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Israeli Interfaith Wedding Between Muslim And Jewish Convert Sparks Protest

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Four far-right demonstrators have been arrested after they staged a violent demonstration outside the wedding of a Israeli Muslim man and his bride, a Jewish convert to Islam.

Mahmoud Mansour and Morel Malka were given armed guards for their wedding in Rishon Letzion, eight kilometers south of Tel Aviv. The couple live in Jaffa, a predominantly Arab connected town to Tel Aviv, and were already legally married in a Muslim ceremony, with last night's event purely a party to celebrate.

Together for five years, Malka converted to Islam before her marriage. Her relatives, apart from her father who opposed the marriage, were due to attend the wedding.

mahmoud mansour and morel malka

Israeli Jewish Morel Malka (2nd R) who converted to Islam gets married Palestinian Mahmoud Mansour (3rd R) in spite of the threats of extreme right-winger zionists

More than 200 demonstrators from a group called Lehava (the Hebrew word for “flame” but also an acronym for Preventing Assimilation in the Holy Land) came to protest against the "assimilation" of the two partners, holding signs including “Assimilation is a Holocaust.”

Supporters of the couple came to hold a counter demonstration outside the wedding, singing popular love songs to drown out the right-wing protesters cries, and holding a sign that said “Only love will win”.

The couple had applied to Rishon Letzion Magistrate’s court for an injunction to stop the protest, but the court refused, and instead ordered protesters to remain at least 200 metres from the wedding party. Police asked each guest for ID and asked them questions about the couple before permitting them entry.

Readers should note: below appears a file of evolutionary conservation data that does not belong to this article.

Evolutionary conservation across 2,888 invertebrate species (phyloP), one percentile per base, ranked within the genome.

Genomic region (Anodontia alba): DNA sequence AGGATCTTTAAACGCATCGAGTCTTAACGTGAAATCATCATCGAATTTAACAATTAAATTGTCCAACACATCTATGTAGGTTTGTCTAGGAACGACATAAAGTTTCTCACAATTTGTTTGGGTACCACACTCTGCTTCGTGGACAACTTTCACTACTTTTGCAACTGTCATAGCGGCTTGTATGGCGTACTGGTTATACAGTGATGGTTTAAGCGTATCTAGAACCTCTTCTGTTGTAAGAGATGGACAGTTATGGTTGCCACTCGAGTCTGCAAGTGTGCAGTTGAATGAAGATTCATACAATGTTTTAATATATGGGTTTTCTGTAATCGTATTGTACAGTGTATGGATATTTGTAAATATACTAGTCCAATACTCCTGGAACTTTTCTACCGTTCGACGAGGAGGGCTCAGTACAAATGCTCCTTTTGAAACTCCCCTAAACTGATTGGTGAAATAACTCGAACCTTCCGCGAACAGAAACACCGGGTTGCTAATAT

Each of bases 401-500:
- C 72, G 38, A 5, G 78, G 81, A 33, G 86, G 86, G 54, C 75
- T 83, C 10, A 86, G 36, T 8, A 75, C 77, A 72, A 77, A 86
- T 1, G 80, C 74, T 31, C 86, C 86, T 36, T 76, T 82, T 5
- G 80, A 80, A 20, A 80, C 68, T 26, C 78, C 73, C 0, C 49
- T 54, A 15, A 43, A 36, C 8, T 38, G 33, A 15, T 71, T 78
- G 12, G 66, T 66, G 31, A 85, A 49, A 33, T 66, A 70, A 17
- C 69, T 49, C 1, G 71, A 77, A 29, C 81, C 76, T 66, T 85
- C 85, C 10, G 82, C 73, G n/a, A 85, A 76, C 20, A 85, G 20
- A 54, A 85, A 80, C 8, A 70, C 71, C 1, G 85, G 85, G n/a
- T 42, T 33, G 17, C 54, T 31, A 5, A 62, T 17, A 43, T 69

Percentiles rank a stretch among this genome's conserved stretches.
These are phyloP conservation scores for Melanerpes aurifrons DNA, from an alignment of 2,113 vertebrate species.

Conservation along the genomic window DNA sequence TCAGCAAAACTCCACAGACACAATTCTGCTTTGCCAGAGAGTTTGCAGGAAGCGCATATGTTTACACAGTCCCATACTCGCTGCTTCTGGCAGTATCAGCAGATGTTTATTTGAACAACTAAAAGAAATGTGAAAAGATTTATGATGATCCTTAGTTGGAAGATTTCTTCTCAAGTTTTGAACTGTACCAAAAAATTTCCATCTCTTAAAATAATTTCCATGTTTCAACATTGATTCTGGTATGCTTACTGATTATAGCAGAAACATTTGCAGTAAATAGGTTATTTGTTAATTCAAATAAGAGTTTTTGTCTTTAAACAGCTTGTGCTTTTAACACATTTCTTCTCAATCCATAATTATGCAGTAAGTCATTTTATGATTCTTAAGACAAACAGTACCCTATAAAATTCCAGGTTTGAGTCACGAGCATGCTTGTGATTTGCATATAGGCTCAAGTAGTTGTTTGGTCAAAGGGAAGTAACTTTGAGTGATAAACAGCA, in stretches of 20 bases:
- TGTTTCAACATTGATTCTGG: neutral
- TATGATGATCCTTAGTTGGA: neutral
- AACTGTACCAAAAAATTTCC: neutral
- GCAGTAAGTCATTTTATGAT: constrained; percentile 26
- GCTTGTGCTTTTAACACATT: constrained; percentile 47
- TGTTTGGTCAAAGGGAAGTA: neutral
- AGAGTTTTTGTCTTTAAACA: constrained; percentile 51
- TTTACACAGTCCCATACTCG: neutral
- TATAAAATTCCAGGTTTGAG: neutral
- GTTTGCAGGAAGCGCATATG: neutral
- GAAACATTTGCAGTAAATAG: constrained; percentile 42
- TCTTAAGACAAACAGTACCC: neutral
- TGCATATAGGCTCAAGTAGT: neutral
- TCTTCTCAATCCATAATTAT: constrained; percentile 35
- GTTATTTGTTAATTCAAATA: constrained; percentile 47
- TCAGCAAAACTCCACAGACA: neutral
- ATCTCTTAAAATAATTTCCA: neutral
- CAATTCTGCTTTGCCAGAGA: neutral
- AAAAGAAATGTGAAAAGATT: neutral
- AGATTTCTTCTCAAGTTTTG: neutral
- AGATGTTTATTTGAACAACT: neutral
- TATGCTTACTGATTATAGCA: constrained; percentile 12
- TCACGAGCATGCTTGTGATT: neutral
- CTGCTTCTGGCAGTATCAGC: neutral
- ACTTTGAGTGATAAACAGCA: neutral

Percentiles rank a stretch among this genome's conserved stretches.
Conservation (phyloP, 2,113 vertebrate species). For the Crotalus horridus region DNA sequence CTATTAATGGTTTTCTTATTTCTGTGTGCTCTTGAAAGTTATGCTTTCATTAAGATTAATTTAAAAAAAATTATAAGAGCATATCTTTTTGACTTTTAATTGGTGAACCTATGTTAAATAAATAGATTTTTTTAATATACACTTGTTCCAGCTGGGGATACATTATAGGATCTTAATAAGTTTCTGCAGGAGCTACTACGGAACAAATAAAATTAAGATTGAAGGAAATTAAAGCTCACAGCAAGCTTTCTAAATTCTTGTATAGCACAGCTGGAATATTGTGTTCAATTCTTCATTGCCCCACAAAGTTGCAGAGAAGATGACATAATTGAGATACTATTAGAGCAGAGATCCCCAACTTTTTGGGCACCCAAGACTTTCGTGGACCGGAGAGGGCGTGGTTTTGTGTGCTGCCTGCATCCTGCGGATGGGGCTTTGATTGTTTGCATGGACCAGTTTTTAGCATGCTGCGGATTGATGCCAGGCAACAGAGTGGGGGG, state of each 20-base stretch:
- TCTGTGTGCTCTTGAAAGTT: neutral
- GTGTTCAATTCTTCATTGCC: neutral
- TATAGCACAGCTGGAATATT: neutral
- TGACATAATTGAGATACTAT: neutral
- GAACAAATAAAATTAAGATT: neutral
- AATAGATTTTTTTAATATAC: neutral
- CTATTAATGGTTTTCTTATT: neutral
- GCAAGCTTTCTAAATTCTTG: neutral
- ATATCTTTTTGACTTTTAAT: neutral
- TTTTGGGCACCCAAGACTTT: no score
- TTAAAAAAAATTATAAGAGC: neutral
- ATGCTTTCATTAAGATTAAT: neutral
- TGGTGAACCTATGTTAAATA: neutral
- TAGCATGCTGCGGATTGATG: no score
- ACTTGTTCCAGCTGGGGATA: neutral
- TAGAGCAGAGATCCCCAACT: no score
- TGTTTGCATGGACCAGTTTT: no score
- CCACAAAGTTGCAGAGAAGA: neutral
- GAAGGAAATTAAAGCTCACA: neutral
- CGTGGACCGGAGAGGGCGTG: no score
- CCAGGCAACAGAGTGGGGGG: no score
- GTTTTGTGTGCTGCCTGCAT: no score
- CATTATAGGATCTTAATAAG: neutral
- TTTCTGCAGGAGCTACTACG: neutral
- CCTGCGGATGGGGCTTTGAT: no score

Attorney Itamar Ben Gvir, who represented Lehava, told Haaretz that the protest was “a victory for the freedom of speech.

"Only this morning they tried to prevent us from protesting and I am pleased the court accepted in practice our position and allowed freedom of expression," he continued. "This is a democratic country. I think we have the right to protest against assimilation. That is what we have come to do today."

President Reuven Rivlin commented on the wedding and opposition to it in a post on his Facebook page.

“There is a red line between freedom of speech and protest on the one hand, and incitement on the other,” he wrote. “Mahmoud and Morel from Jaffa have decided to marry and to exercise their freedom in a democratic country.

"The manifestations of incitement against them are infuriating and distressing, whatever my opinion or anyone else’s might be regarding the issue itself.

"Not everyone has to share in the happiness of Mahmoud and Morel — but everyone has to respect them. Among us and within our midst there are harsh and sharp disagreements but incitement, violence and racism have no place in Israeli society.

"These manifestations are undermining the foundations of our shared life here in the Jewish and democratic, democratic and Jewish state of Israel.”

Speaking to Israel's Channel 2 TV the groom said nothing could spoil his joy on his wedding day. "We will dance and be merry until the sun comes up. We favour coexistence," he said.

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